Built around 1800, Gibson Mill is a National Trust property nestling in the heart of the beautiful valley of Hardcastle Crags. Being one of the first generation of mills of the Industrial Revolution, Gibson Mill has been brought back to life as a facility for visitors and the local community. Due to its remote location, and lack of 20th century mains services, this ground breaking project has been renovated as a model of sustainable development, being run with minimum impact on its environment.
The team at William Birch Completely restored and converted the Grade II Listed mill, to create a visitor centre for educational and interpretation of the building’s associated era. The sustainable technology included – photovoltaic and hydro generation, composting and leach-field sewage treatment, biomass boilers, wool fleece insulation and hillside springs for drinking water.
As a multi-award winning project, the judging panel for the Building Magazine’s Sustainable Building Award stated:-
“Could this possibly be the most challenging design brief ever? Overhaul an isolated, abandoned mill in West Yorkshire to be carbon neutral and handle 100,000 visitors each year without connecting to any national grids using fossil fuels – only renewable resources available on site. By a cunning combination of wood-burning boilers, sheeps’ wool and newspaper insulation, solar energy and hydro power – from the original turbine no less – William Birch and Eco Arc Architects managed to deliver exactly what the National Trust wanted. They were so grateful they called it “..a beacon for how we all lead our lives in a more frugal and sustainable way”.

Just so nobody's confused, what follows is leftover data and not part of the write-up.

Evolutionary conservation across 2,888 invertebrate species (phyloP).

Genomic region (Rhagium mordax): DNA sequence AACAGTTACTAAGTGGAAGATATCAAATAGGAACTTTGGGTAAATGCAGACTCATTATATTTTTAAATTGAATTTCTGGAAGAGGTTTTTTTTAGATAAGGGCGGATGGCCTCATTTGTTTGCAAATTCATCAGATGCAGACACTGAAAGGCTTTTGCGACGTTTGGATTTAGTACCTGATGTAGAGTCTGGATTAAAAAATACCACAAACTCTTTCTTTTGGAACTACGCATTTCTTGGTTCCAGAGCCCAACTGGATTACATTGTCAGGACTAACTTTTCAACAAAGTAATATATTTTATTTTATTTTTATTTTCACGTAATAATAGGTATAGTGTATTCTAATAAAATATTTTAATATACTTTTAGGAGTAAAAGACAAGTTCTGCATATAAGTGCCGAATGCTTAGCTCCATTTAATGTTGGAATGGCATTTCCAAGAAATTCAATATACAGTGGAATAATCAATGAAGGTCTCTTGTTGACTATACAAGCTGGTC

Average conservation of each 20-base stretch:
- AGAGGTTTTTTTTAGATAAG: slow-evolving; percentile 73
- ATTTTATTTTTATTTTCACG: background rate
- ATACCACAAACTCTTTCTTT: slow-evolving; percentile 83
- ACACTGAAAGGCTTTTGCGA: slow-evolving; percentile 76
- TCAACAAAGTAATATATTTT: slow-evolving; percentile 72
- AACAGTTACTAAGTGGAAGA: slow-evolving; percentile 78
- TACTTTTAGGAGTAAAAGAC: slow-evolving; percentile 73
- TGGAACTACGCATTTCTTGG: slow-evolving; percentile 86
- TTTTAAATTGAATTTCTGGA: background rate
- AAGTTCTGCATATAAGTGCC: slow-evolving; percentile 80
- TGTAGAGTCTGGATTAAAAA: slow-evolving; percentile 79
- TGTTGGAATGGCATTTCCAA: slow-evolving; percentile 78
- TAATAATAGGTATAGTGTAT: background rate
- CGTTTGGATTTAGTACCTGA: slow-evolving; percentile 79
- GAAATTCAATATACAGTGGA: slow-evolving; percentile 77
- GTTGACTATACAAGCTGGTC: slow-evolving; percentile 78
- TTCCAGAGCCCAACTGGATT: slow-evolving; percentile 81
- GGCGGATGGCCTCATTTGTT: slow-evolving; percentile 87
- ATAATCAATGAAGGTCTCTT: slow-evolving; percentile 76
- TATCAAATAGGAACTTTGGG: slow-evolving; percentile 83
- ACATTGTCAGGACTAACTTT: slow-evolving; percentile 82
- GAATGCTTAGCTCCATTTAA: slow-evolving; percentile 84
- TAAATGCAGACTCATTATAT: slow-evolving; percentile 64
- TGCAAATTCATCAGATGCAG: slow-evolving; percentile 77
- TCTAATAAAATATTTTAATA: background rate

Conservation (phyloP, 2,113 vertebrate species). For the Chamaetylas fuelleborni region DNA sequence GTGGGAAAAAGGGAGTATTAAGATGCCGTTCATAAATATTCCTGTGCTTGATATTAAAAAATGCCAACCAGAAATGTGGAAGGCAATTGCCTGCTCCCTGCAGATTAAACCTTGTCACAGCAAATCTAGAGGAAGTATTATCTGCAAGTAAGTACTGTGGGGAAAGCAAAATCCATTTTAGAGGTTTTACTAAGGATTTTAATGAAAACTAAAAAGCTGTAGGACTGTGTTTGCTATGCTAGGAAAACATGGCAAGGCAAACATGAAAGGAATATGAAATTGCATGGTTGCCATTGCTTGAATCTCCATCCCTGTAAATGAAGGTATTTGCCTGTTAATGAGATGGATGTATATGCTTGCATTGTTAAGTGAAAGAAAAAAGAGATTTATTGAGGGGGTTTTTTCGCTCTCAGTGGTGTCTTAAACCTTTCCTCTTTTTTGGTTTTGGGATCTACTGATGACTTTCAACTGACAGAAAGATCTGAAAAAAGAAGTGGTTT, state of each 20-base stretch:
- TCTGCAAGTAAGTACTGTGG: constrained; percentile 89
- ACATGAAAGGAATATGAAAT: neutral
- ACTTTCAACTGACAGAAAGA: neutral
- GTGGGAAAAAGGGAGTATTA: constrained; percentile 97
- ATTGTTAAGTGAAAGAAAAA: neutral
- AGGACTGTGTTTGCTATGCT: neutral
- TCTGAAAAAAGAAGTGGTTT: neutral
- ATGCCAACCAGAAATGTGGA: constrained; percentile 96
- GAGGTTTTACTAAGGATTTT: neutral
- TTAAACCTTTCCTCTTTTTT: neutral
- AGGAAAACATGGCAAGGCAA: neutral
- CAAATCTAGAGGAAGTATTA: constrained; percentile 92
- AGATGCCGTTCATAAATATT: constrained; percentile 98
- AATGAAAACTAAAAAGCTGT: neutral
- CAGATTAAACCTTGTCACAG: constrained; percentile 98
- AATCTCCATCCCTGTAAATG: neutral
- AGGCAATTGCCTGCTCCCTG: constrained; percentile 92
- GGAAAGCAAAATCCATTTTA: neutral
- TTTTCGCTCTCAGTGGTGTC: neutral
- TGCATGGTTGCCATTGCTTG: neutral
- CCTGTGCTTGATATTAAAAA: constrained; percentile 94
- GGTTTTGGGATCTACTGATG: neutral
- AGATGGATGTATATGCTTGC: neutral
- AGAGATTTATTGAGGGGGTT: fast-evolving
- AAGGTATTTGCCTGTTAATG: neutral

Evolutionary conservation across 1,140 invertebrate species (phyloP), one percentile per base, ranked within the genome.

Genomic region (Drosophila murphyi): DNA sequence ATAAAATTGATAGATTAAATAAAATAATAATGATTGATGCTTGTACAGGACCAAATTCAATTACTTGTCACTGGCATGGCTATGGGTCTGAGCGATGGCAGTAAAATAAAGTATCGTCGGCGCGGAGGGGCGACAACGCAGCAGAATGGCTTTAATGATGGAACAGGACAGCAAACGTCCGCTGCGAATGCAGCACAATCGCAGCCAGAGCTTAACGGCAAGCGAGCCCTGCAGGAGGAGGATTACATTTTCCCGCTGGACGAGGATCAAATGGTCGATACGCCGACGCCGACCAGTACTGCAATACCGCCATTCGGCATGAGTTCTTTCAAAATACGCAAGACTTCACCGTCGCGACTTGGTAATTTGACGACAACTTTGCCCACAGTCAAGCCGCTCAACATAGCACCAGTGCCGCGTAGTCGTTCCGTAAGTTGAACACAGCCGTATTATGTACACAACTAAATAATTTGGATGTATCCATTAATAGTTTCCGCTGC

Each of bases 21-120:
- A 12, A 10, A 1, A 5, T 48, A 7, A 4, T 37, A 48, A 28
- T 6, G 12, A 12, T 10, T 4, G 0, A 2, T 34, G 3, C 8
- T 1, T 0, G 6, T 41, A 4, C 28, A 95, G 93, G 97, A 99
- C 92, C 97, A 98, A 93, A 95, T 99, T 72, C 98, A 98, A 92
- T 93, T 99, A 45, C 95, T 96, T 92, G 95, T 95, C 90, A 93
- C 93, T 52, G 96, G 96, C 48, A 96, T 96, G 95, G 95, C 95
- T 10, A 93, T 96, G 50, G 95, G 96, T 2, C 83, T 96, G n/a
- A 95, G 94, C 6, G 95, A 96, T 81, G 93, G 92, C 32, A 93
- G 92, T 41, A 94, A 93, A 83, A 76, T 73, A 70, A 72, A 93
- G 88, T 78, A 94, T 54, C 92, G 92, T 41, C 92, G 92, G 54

So what made Gibson Mill the winner?
- Heating by Biomass boiler using timber from the Estate
- Electricity from photovoltaic and hydro generation with back-up batteries
- Drinking water from a spring in the hillside
- Insulation with sheeps’ wool and newspaper
- Waste-treatment with composting toilets and a leach field
- One of the first hand-powered disabled lifts
- Reusing the exisitng building and building materials to save resources.